Remembering John Renbourn
A week or so ago the death was announced of the British acoustic guitarist John Renbourn. Renbourn was one of a small group of acoustic players in the early 1960s, along with Davy Graham and Bert Jansch, who developed a style that became known as ‘folk-baroque’.
The style was eclectic, embracing elements of blues, jazz, tradition and contemporary folk (Graham also brought in elements of African music heard in Morocco). It was played largely fingerstyle on steel-strung acoustics, taking full advantage of the longer sustain of the upper strings in comparison to the nylon strings of a classical guitar. Where string guages permitted, there could be a certain amount of string-bending. The style evolved to be musically complete, in that a player would provide bass, harmony and top melody. It could be technically demanding, though some of the simpler syncopated right-hand picking patterns were easy and gave great results. Altered tunings were also developed by these players.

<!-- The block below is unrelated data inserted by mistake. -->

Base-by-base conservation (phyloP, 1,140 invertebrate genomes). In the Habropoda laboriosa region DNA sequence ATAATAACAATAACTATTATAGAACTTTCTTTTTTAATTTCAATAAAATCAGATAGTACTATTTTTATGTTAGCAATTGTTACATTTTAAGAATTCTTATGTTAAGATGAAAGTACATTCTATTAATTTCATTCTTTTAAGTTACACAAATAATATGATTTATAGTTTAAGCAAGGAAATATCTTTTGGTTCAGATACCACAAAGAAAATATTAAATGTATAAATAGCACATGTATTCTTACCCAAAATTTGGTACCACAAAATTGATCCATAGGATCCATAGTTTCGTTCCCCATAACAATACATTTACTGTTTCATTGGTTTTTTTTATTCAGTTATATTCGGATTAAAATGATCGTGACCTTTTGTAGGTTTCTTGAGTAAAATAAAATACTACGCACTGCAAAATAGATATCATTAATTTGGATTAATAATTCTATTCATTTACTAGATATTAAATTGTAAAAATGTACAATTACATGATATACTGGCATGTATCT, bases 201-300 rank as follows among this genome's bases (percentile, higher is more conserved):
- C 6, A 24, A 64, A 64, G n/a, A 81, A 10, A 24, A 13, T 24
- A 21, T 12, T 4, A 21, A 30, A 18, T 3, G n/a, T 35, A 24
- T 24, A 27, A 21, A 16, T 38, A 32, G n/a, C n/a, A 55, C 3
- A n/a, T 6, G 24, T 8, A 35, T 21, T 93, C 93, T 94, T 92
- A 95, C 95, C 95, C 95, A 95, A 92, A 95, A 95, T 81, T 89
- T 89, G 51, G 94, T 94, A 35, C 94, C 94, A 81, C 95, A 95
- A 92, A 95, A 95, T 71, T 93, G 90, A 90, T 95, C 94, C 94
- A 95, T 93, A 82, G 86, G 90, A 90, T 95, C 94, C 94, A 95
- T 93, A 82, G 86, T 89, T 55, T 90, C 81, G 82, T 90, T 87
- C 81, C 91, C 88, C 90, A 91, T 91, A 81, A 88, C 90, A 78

Graham, Jansch and Renbourn influenced people such as Paul Simon, Martin Carthy, Gordon Giltrap, Donovan, and Jimmy Page.
Having made several albums solo and in partnership with Bert Jansch, Renbourn and Jansch became part of the folk-rock group Pentangle who enjoyed considerable success in the eclectic music scene of the second half of the 60s. After the group split, Renbourn pursued many musical interests, including Elizabethan lute music, making many arrangements for steel-string guitar of tunes from the 1590s. He was a composer and a scholar with a wide grasp of music.
I saw John Renbourn play on several occasions and interviewed him. I found him a charming, thoughtful and personable man with a deep and inspiring commitment to music. His playing was precise, tasteful, and elegant, and imbued with a humane spirit.
If you haven’t sampled his music there are many budget compilations of his solo work and of Pentangle. You can’t go wrong with the solo albums he released in the 1970s such as The Hermit.